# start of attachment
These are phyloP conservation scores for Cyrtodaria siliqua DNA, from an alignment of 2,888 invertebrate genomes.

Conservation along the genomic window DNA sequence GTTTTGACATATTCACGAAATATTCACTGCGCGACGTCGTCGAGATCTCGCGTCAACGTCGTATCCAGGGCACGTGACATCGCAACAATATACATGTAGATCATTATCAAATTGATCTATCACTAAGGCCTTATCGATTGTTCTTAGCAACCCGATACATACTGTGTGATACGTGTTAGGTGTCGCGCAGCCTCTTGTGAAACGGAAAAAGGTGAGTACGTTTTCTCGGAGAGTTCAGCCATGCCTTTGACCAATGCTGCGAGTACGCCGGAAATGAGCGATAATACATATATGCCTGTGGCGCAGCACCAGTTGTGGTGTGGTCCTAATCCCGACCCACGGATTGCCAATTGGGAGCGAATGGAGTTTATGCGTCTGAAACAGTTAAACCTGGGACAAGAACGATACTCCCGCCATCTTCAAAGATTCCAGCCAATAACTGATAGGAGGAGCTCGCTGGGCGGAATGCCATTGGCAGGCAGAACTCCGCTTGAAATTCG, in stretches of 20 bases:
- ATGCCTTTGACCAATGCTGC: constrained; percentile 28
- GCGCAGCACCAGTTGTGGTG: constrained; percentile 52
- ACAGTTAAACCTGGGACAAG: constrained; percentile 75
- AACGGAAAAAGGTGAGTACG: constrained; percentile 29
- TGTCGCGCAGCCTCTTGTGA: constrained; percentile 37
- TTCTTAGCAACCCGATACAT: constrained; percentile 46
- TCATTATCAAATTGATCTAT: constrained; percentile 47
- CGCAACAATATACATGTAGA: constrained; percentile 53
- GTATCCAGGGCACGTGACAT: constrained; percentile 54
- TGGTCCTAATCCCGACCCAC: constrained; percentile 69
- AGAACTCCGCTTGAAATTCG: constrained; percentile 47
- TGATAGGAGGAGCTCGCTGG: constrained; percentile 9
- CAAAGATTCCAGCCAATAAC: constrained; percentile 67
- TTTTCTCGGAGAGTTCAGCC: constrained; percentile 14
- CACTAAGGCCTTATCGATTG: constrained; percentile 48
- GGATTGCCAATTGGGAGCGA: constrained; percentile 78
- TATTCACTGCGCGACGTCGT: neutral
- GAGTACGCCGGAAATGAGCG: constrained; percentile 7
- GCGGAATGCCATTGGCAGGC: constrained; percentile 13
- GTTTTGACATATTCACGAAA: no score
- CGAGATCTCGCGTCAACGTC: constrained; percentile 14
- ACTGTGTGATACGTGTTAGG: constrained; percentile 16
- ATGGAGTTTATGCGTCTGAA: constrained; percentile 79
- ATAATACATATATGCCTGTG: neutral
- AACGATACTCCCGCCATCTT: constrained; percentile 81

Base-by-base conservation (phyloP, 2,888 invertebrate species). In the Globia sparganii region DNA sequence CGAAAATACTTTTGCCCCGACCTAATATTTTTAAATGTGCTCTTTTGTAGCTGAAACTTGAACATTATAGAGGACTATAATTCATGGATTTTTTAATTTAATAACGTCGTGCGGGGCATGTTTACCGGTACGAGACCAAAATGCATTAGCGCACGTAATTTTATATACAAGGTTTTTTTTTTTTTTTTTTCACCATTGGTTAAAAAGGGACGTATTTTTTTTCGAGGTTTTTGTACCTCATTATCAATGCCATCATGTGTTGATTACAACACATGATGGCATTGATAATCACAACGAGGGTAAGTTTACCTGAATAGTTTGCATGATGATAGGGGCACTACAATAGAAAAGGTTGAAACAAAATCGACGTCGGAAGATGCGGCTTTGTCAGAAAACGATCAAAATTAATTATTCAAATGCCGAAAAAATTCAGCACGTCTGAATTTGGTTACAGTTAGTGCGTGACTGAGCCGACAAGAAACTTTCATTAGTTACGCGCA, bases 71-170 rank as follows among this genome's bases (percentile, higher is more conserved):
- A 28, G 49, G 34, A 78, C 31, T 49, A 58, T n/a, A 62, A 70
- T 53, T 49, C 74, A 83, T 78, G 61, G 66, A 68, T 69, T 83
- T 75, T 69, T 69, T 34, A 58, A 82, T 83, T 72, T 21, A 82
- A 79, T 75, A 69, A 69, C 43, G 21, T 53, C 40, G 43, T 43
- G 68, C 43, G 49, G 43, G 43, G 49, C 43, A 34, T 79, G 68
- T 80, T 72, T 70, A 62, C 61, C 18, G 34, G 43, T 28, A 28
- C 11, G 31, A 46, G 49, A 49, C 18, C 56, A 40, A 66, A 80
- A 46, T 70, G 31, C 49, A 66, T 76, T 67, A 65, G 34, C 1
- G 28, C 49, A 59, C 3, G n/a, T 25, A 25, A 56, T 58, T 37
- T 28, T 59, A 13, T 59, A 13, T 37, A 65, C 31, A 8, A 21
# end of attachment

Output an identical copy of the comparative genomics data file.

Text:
These are phyloP conservation scores for Cyrtodaria siliqua DNA, from an alignment of 2,888 invertebrate genomes.

Conservation along the genomic window DNA sequence GTTTTGACATATTCACGAAATATTCACTGCGCGACGTCGTCGAGATCTCGCGTCAACGTCGTATCCAGGGCACGTGACATCGCAACAATATACATGTAGATCATTATCAAATTGATCTATCACTAAGGCCTTATCGATTGTTCTTAGCAACCCGATACATACTGTGTGATACGTGTTAGGTGTCGCGCAGCCTCTTGTGAAACGGAAAAAGGTGAGTACGTTTTCTCGGAGAGTTCAGCCATGCCTTTGACCAATGCTGCGAGTACGCCGGAAATGAGCGATAATACATATATGCCTGTGGCGCAGCACCAGTTGTGGTGTGGTCCTAATCCCGACCCACGGATTGCCAATTGGGAGCGAATGGAGTTTATGCGTCTGAAACAGTTAAACCTGGGACAAGAACGATACTCCCGCCATCTTCAAAGATTCCAGCCAATAACTGATAGGAGGAGCTCGCTGGGCGGAATGCCATTGGCAGGCAGAACTCCGCTTGAAATTCG, in stretches of 20 bases:
- ATGCCTTTGACCAATGCTGC: constrained; percentile 28
- GCGCAGCACCAGTTGTGGTG: constrained; percentile 52
- ACAGTTAAACCTGGGACAAG: constrained; percentile 75
- AACGGAAAAAGGTGAGTACG: constrained; percentile 29
- TGTCGCGCAGCCTCTTGTGA: constrained; percentile 37
- TTCTTAGCAACCCGATACAT: constrained; percentile 46
- TCATTATCAAATTGATCTAT: constrained; percentile 47
- CGCAACAATATACATGTAGA: constrained; percentile 53
- GTATCCAGGGCACGTGACAT: constrained; percentile 54
- TGGTCCTAATCCCGACCCAC: constrained; percentile 69
- AGAACTCCGCTTGAAATTCG: constrained; percentile 47
- TGATAGGAGGAGCTCGCTGG: constrained; percentile 9
- CAAAGATTCCAGCCAATAAC: constrained; percentile 67
- TTTTCTCGGAGAGTTCAGCC: constrained; percentile 14
- CACTAAGGCCTTATCGATTG: constrained; percentile 48
- GGATTGCCAATTGGGAGCGA: constrained; percentile 78
- TATTCACTGCGCGACGTCGT: neutral
- GAGTACGCCGGAAATGAGCG: constrained; percentile 7
- GCGGAATGCCATTGGCAGGC: constrained; percentile 13
- GTTTTGACATATTCACGAAA: no score
- CGAGATCTCGCGTCAACGTC: constrained; percentile 14
- ACTGTGTGATACGTGTTAGG: constrained; percentile 16
- ATGGAGTTTATGCGTCTGAA: constrained; percentile 79
- ATAATACATATATGCCTGTG: neutral
- AACGATACTCCCGCCATCTT: constrained; percentile 81

Base-by-base conservation (phyloP, 2,888 invertebrate species). In the Globia sparganii region DNA sequence CGAAAATACTTTTGCCCCGACCTAATATTTTTAAATGTGCTCTTTTGTAGCTGAAACTTGAACATTATAGAGGACTATAATTCATGGATTTTTTAATTTAATAACGTCGTGCGGGGCATGTTTACCGGTACGAGACCAAAATGCATTAGCGCACGTAATTTTATATACAAGGTTTTTTTTTTTTTTTTTTCACCATTGGTTAAAAAGGGACGTATTTTTTTTCGAGGTTTTTGTACCTCATTATCAATGCCATCATGTGTTGATTACAACACATGATGGCATTGATAATCACAACGAGGGTAAGTTTACCTGAATAGTTTGCATGATGATAGGGGCACTACAATAGAAAAGGTTGAAACAAAATCGACGTCGGAAGATGCGGCTTTGTCAGAAAACGATCAAAATTAATTATTCAAATGCCGAAAAAATTCAGCACGTCTGAATTTGGTTACAGTTAGTGCGTGACTGAGCCGACAAGAAACTTTCATTAGTTACGCGCA, bases 71-170 rank as follows among this genome's bases (percentile, higher is more conserved):
- A 28, G 49, G 34, A 78, C 31, T 49, A 58, T n/a, A 62, A 70
- T 53, T 49, C 74, A 83, T 78, G 61, G 66, A 68, T 69, T 83
- T 75, T 69, T 69, T 34, A 58, A 82, T 83, T 72, T 21, A 82
- A 79, T 75, A 69, A 69, C 43, G 21, T 53, C 40, G 43, T 43
- G 68, C 43, G 49, G 43, G 43, G 49, C 43, A 34, T 79, G 68
- T 80, T 72, T 70, A 62, C 61, C 18, G 34, G 43, T 28, A 28
- C 11, G 31, A 46, G 49, A 49, C 18, C 56, A 40, A 66, A 80
- A 46, T 70, G 31, C 49, A 66, T 76, T 67, A 65, G 34, C 1
- G 28, C 49, A 59, C 3, G n/a, T 25, A 25, A 56, T 58, T 37
- T 28, T 59, A 13, T 59, A 13, T 37, A 65, C 31, A 8, A 21